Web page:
Kensington & Chelsea Magazine: No time like the present
Thu 01 Jan 2015
William Hughes-Ward, Area Sales Director of South Kensington & Chelsea for Marsh & Parsons, encourages buyers to take the plunge.
The London property market calmed down during the second half of 2014, causing a short-term slow-down. Buyers have been sitting on the fence waiting to see what happenes to the market this year but in my opinion, it's the smart ones who are buying now - the UK economy is set to continue stabilising, while the European and world economies grow in conjunction. Demand for property in the capital still far outweighs supply, and interest rates remain at an all-time low - all signs point towards prices continuing to grow in 2015.
The final piece to the jigsaw will be the General Eleection, and there is no doubt that once the result has been annouced and political certainty has been restored, prices will start to veer northwards once again.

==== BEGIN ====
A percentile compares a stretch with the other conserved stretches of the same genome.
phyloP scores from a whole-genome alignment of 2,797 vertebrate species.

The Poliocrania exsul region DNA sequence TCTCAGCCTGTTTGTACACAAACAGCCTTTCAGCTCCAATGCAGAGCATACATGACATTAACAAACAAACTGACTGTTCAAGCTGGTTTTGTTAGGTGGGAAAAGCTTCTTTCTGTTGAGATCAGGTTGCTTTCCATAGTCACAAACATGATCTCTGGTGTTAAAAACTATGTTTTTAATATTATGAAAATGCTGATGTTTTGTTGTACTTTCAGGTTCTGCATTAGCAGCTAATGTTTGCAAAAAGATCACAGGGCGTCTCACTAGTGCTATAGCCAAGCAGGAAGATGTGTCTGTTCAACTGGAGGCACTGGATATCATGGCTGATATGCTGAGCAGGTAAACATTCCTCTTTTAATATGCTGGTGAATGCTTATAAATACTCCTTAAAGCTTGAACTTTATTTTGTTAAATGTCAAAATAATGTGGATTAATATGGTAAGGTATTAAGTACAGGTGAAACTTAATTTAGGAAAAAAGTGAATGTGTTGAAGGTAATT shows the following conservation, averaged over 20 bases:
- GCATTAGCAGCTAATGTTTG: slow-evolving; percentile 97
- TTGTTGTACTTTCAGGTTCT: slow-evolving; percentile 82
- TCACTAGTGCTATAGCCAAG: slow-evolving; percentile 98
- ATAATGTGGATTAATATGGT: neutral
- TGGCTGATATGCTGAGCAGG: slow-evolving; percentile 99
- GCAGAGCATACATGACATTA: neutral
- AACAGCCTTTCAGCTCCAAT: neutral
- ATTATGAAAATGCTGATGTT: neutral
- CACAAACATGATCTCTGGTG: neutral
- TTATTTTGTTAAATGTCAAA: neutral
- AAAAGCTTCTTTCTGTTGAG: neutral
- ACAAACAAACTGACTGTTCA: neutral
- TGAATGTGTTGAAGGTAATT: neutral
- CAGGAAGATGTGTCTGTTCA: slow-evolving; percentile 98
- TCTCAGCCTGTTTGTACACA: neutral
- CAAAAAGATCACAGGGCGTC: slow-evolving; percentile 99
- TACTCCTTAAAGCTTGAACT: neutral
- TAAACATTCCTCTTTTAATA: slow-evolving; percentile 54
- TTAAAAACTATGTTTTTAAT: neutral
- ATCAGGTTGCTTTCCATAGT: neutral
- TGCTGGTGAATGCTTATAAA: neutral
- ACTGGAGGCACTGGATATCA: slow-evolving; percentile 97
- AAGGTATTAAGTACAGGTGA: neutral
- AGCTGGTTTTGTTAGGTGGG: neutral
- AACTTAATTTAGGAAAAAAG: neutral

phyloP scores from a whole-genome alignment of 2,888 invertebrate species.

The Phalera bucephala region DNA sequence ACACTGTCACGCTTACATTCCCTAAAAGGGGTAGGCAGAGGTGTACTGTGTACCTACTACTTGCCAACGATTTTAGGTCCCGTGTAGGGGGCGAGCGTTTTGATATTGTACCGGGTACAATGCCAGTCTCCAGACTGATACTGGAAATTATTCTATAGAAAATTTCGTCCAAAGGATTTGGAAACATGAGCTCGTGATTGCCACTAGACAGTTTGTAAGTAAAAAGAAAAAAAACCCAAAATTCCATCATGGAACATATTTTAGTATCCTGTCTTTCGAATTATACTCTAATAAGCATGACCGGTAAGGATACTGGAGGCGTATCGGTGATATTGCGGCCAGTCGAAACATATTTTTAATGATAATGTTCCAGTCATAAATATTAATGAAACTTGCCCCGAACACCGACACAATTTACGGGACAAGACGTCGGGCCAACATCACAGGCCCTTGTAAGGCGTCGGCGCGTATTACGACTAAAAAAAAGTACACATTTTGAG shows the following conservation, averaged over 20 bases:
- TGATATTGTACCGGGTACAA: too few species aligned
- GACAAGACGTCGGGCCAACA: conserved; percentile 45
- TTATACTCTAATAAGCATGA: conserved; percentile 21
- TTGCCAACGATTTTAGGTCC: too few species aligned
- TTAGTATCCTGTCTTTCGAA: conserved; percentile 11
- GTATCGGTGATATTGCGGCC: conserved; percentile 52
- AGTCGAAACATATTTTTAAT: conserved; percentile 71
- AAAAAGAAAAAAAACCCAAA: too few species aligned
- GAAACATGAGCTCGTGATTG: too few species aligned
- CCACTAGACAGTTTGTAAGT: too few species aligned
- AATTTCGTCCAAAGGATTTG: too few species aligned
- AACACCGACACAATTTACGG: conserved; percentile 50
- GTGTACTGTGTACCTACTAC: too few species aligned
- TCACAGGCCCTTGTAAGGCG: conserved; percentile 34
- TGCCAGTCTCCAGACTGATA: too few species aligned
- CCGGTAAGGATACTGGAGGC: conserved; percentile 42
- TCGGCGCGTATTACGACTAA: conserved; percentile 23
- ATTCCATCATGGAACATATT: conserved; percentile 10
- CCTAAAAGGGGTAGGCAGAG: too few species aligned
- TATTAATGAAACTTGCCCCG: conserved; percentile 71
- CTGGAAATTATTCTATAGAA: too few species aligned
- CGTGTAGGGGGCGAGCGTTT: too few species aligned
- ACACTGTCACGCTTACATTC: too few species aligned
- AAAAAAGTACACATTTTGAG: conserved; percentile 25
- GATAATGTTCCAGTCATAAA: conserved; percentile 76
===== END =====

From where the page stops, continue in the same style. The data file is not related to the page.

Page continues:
Therefore, buyers should make their move now, as it is more than likely that they will get a good deal.
George Osborne's Autumn Statement sent a shockwave through the property market in Decemember but the Stampy Duty shake-up was long overdue. While the new graduated system should help brighten the UK housing recovery in regions outside of London, any additional strain on the top tiers of the housing market will be absorbed, and the natural rhythm of the property market won't be disrupted. Buyers investing in Prime Central London property are accustomed to having to pay a higher price than elsewhere across the country, but the unparalleled returns and capital growth on offer make it more than worthwhile, so demand won't be quashed.
London property taxes have historically been cheaper than other world cities, so this overhaul brings it into line with rival global centres of investment and although one-off purchase costs are always a bitter pill to swallow, it won't deter people from snapping up their dream home in a desirable location. Buyers will soon adjust and it will simply become the norm.